This new "face" is accessed by pressing the "Set" (middle) button inside the application "BIG".
The time is shown as an approximation, with the hours as an explicit number, the minutes filling the circle of  a 60-minutes clock and the passing seconds represented by a moving red dot on the bottom line. Thus, one can tell time with a 5-minutes "precision" at a very quick glance.

I will soon publish a new software release that will include this mode. It will also include some other changes I've done recently:
  • moved some "app" functionality out of the main class (WiseClock.cpp) into their own separate classes (AppDemo, AppPacman); will probably need to re-organize WiseClock.cpp, since it almost grew beyond a manageable size (currently at 103KB);
  • in dual-display mode (64x16 resolution), extended AppCountdown to include days in addition to hours: minutes:seconds;

Below is a clip of the countdown in action. The bottom line can show (subject to code change) either the current time (HH:MM::SS) or a static line as in the photo above.

For comparison, this is how the countdown looks on the single-display Wise Clock 4.

  • used (long overdue) proper C++ polymorphism (created CAppBase class with pure virtual functions) to simplify the calls to run() functions of each app class (which are now derived from the base class); essentially, most of the case branches in the switch statement are gone and replaced by a simple pCrtApp->run(), as shown in the code snippet below:

switch (crtApp)
case APP_TMP:
ms = runappTmp();
ms = runappNewSD();
ms = runappStats();
ms = runappSetPowerOn();
default:// for all other apps;
ms = pCrtApp->run();

Thursday, June 20, 2013

Arduino-compatible VFD modular clock from Akafugu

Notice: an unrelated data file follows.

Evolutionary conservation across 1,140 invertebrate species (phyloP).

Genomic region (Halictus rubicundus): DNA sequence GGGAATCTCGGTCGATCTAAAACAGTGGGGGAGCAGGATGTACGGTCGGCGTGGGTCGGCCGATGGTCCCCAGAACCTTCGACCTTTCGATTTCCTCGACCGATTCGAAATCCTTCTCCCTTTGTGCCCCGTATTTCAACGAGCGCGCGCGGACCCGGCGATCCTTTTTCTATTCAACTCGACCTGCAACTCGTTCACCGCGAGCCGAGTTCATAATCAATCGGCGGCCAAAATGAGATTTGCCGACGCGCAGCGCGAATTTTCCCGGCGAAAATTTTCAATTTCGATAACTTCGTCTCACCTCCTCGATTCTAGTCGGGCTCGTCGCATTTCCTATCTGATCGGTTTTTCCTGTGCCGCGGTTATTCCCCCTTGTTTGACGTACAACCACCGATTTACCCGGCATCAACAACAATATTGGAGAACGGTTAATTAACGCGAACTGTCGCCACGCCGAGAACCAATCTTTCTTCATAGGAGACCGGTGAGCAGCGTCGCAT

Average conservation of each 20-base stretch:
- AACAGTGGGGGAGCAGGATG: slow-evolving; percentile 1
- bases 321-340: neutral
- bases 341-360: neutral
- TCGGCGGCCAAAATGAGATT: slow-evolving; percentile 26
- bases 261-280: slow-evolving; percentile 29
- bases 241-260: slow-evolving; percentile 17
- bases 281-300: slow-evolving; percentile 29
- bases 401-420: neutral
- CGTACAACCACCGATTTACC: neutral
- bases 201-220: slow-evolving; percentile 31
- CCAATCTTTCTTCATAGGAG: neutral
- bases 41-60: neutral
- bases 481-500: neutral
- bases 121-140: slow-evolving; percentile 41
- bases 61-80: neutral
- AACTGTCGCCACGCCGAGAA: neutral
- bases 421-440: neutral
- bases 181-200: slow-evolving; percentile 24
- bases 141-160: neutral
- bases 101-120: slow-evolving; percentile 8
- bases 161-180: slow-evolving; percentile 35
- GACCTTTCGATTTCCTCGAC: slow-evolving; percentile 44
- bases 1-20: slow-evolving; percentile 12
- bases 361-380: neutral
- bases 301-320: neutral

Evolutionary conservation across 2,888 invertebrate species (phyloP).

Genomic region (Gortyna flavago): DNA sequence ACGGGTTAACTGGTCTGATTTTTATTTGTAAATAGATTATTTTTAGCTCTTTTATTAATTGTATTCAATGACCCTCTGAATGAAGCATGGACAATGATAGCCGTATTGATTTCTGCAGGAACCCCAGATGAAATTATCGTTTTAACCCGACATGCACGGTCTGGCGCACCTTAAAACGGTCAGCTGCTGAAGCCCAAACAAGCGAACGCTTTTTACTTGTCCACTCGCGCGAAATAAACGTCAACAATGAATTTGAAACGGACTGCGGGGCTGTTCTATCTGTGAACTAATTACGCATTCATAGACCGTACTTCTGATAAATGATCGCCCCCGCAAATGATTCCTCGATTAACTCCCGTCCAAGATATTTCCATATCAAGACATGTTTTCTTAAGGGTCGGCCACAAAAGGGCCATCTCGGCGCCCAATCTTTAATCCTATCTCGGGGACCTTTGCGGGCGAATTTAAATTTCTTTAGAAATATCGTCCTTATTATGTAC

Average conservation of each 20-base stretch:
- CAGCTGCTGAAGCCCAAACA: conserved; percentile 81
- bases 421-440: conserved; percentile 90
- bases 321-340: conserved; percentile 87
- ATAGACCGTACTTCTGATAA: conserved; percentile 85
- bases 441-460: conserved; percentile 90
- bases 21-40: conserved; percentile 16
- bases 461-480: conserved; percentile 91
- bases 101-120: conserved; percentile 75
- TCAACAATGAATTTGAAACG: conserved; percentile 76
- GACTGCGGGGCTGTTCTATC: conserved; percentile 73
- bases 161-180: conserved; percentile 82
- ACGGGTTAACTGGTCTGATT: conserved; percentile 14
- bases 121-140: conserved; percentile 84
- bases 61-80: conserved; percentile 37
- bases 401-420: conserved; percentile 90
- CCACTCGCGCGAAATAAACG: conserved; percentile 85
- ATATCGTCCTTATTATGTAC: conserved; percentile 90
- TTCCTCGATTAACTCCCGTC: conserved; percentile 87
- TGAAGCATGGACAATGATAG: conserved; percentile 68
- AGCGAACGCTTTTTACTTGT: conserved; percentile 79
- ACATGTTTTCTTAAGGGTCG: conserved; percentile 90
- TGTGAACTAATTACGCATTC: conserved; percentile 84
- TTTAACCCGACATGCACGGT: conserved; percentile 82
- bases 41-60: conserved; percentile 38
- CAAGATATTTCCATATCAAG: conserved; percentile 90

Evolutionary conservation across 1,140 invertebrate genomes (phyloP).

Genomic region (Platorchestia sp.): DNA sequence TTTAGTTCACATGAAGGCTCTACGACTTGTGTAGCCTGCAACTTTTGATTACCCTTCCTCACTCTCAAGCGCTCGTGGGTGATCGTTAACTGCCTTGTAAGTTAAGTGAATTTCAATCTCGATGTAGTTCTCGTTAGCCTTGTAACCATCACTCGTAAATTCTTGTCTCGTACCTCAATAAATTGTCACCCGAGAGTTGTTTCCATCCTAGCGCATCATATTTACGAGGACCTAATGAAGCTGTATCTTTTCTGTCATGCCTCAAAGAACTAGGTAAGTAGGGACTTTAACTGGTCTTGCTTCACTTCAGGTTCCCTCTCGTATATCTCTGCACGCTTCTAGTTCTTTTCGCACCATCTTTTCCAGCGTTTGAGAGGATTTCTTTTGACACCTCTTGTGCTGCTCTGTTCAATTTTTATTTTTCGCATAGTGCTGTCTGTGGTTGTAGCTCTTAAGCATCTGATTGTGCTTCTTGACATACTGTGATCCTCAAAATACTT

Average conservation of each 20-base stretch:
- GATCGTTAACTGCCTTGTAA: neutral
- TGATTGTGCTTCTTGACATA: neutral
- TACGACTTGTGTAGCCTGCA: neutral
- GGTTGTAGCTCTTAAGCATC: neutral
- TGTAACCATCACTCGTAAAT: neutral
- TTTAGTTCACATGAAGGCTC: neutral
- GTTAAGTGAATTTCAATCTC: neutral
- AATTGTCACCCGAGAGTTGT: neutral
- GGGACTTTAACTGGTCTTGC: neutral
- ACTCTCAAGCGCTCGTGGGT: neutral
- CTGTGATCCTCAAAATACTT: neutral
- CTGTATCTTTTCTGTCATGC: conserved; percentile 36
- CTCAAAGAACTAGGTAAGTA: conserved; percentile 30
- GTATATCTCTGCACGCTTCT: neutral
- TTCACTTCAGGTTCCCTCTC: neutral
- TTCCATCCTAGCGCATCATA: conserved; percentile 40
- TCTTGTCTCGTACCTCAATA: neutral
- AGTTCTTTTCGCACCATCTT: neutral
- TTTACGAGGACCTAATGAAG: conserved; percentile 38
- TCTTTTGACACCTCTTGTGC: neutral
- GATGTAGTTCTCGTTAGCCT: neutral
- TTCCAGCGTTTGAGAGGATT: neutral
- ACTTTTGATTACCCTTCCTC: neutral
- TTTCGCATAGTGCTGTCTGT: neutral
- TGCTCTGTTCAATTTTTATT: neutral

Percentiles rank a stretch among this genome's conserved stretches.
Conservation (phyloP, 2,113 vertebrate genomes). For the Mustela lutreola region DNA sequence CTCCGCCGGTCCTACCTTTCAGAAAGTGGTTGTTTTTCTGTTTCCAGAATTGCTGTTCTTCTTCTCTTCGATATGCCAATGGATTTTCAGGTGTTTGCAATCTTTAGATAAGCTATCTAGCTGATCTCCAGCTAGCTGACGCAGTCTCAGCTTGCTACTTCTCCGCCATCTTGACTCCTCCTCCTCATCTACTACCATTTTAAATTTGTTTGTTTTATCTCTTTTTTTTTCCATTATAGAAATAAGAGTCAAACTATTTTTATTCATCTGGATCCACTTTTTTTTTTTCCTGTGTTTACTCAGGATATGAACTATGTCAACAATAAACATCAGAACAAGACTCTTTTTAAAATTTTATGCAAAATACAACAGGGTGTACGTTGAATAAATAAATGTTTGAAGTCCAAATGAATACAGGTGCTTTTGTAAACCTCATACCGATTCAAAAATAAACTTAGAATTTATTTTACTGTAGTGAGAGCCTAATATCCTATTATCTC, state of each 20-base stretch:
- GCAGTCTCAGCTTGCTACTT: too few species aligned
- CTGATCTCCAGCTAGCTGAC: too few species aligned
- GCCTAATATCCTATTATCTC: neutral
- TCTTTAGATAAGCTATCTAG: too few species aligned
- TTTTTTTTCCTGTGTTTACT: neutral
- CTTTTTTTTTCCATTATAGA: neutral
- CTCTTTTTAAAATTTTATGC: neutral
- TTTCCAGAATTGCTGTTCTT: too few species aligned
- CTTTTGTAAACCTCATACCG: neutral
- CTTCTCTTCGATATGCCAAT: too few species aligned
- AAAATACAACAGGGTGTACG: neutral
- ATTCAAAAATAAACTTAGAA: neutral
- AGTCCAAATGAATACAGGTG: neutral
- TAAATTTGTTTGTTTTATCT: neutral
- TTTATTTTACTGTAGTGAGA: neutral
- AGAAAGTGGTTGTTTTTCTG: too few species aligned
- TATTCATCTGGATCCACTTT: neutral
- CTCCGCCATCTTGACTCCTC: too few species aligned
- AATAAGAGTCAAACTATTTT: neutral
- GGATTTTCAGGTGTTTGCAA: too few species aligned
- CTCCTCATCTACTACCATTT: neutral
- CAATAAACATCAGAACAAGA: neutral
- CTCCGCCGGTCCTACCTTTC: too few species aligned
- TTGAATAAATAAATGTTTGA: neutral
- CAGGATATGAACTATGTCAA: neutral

There aren't many VFD clock kits out there that are software-compatible with Arduino (and by that I mean the "Arduino sketch" being compilable in Arduino IDE and uploadable through USB-FTDI).
Most of these kits come with the microcontroller pre-programmed, so they can be built quickly and easily, with minimal effort (totally understandable instant gratification; nobody wants to end up with an expensive dud). Upgrading the software usually requires familiarity with the microcontroller toolchain (compile-build-flash), plus an ISP programmer. (Note: The only processor I am familiar with is AVR/Atmega.)

I was going to build myself an Arduino-based VFD clock, one that can take a sketch through the FTDI cable. Instead of starting from scratch (choosing a schematic, making the board etc), I decided to try one of the only 2 open-source VFD clock kits I found that are based on Atmega processor and :

I settled for the VFD modular clock because the Akafugu people offered me the pair of PCBs in their kit (for a very reasonable $19, shipping included) and also because I already had most of the parts, including the two SMDs (that come pre-soldered in the kit: ATmega328 and HV5812) and the IV-17 VFD tubes.